The signing was controversial to many in Japan, rare in both the prospect’s age and choice of professional club. The Royals have been shut out from the most developed and promising Japanese talent because of market size, Kansas City’s relative lack of Japanese culture and other factors.
The signing of Yuki shows the organization’s creativity and commitment to finding other ways to mine talent. In addition to the Pacific Rim they are also searching hard in Europe, Africa and other places.
7. Their recent bets on college pitching.
The Royals had five of the first 58 picks of last month’s draft, an extremely rare opportunity, and shocked many across baseball by going exclusively with college pitchers. They took college players with their first 11 and all but four of their first 37 picks.
This approach ran counter to the organization’s reputation of preferring the higher ceiling of, and opportunity to develop, high school talent, and had at least one rival GM wondering if ownership is demanding a faster turnaround.
Pitching prospects are notoriously unreliable, making the plan an aggressive swing in a critical moment that by definition will have enormous consequences going forward — one way or the other.
6. Be open to trading Sal Perez and Whit Merrifield.
This is a tough spot for the front office, because trading two of their most popular players would run at least somewhat counter to No. 9. But holding on to them means declining an opportunity to stock talent that would realistically better align with the next window of opportunity to win.
Perez’s value is diminished by the worst offensive season of his career, though there is a feeling among some that he would be rejuvenated by joining a winner. Merrifield is 29 with a relatively short track record of success.
So the returns may not be overwhelming. But the guiding principle for all decisions should be what makes the Royals strongest in 2021 and beyond.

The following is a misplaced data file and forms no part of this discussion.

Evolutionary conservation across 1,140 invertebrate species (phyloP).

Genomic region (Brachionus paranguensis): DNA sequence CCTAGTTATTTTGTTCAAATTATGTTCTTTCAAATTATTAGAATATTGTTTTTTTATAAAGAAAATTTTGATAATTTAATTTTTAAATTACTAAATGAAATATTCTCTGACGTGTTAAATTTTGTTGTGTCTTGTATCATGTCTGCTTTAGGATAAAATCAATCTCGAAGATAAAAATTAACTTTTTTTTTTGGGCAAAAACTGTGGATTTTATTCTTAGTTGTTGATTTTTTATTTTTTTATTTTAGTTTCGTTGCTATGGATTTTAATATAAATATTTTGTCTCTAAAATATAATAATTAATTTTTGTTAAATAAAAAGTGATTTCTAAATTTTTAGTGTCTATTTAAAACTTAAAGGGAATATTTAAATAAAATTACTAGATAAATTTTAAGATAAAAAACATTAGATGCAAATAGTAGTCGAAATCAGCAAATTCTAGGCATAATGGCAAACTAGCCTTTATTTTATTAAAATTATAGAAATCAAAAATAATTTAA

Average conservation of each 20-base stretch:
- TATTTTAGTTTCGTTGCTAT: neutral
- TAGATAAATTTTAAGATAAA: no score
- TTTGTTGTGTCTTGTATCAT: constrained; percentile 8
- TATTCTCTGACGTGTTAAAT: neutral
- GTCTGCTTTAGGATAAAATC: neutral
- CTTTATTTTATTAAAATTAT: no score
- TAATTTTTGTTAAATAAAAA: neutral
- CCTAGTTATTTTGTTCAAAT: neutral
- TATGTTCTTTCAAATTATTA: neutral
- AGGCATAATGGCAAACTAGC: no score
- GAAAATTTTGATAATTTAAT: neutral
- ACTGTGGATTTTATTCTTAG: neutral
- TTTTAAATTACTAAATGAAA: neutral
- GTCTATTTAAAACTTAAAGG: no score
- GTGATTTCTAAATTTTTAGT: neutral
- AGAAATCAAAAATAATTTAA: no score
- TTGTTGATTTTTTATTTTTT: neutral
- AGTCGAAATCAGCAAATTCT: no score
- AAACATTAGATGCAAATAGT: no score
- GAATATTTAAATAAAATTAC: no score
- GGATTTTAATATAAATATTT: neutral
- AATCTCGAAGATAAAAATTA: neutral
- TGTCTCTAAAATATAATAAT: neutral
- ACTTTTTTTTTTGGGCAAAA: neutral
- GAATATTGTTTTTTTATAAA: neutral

5. Get lucky.
Like all rebuilds, The Process 1.0 took advantage of a significant amount of luck — from big-picture stuff like Alex Gordon’s position switch, to lottery tickets like Sal Perez hitting, to micro-events like the distance between Perez’s ground ball and Josh Donaldson’s glove.
When ace pitcher Zack Greinke demanded a trade (bad luck), the Royals preferred a deal with the Nationals before it fell apart when Greinke wouldn’t sign an extension. That led them to a deal with the Brewers that was roundly seen as inferior at the time, but ended up providing Lorenzo Cain, Alcides Escobar and Jake Odorizzi, who was a major part of the deal that brought in Wade Davis (good luck).
Already in 2.0, we’ve seen examples on each side. The Royals were fortunate that a trade market developed for Jon Jay, and unfortunate that selling Jose Martinez — defensible as the reasons were at the time — backfired so thoroughly.
4. Get back to an identity.
We touched on this in Part 1 (No. 7) but the Royals must regain focus on who and what they want to be.
They have not been built to maximize their ballpark or market since at least 2016, and maybe 2015. Other than Gordon in left, their outfielders don’t cover enough ground. Other than Gordon and Merrifield, they’re not efficient enough on the bases, though Adalberto Mondesi could change that once he becomes more comfortable. Their defense is average, and the bullpen is underwhelming.